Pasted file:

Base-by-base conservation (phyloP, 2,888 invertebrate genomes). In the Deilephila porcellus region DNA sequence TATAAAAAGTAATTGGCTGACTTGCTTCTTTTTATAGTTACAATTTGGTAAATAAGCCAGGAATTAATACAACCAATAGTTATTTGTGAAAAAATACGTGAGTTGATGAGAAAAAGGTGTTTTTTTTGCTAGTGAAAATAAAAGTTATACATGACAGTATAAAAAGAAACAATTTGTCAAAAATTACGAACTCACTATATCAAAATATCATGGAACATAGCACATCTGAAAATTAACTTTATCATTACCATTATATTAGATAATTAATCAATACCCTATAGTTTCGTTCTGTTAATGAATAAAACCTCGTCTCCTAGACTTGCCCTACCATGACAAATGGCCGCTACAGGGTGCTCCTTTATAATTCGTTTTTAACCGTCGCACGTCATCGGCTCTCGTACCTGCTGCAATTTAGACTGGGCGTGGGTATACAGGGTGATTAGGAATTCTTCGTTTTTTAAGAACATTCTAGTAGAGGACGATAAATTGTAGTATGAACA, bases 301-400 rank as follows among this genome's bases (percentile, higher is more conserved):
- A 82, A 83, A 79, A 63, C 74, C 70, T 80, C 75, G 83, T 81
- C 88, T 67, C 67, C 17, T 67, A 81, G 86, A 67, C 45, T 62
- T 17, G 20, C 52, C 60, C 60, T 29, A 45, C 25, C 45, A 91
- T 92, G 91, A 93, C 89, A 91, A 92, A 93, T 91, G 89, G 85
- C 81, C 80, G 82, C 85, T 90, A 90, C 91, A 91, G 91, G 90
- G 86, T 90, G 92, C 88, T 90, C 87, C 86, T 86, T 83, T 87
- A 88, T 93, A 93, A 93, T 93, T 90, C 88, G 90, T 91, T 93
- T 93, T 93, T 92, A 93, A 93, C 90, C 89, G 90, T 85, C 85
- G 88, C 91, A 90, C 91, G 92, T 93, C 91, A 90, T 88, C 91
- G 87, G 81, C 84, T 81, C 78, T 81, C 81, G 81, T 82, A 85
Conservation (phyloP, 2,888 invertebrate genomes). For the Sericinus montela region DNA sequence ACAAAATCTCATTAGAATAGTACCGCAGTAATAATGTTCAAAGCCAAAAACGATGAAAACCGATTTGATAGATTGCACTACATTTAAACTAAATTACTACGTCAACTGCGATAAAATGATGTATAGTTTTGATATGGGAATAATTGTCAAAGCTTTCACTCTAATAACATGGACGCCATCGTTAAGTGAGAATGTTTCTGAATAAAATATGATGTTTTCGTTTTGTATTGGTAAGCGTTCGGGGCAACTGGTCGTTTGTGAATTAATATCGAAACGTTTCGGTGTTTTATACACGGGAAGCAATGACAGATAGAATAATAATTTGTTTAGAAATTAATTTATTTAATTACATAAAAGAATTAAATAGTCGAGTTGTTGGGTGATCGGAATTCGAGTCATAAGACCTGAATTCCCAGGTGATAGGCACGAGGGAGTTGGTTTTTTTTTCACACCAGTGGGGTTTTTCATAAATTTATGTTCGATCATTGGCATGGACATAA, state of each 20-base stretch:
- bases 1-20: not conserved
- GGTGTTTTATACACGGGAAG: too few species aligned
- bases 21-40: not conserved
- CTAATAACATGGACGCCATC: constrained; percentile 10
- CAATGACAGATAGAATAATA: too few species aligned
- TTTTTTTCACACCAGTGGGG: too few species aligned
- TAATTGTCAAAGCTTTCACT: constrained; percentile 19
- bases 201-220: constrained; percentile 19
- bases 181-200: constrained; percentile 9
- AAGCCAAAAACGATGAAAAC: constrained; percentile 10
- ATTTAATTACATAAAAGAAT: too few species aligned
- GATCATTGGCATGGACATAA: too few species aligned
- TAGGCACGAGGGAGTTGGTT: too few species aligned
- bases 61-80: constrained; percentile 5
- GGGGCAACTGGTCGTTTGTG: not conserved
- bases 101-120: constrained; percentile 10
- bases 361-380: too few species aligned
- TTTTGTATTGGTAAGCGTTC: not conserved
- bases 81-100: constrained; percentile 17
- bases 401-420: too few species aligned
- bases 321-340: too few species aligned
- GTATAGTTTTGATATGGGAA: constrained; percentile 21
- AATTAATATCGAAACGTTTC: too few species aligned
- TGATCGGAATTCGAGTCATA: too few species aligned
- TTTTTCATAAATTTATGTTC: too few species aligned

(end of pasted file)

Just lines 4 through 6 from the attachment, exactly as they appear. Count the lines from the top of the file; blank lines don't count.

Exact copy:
- T 17, G 20, C 52, C 60, C 60, T 29, A 45, C 25, C 45, A 91
- T 92, G 91, A 93, C 89, A 91, A 92, A 93, T 91, G 89, G 85
- C 81, C 80, G 82, C 85, T 90, A 90, C 91, A 91, G 91, G 90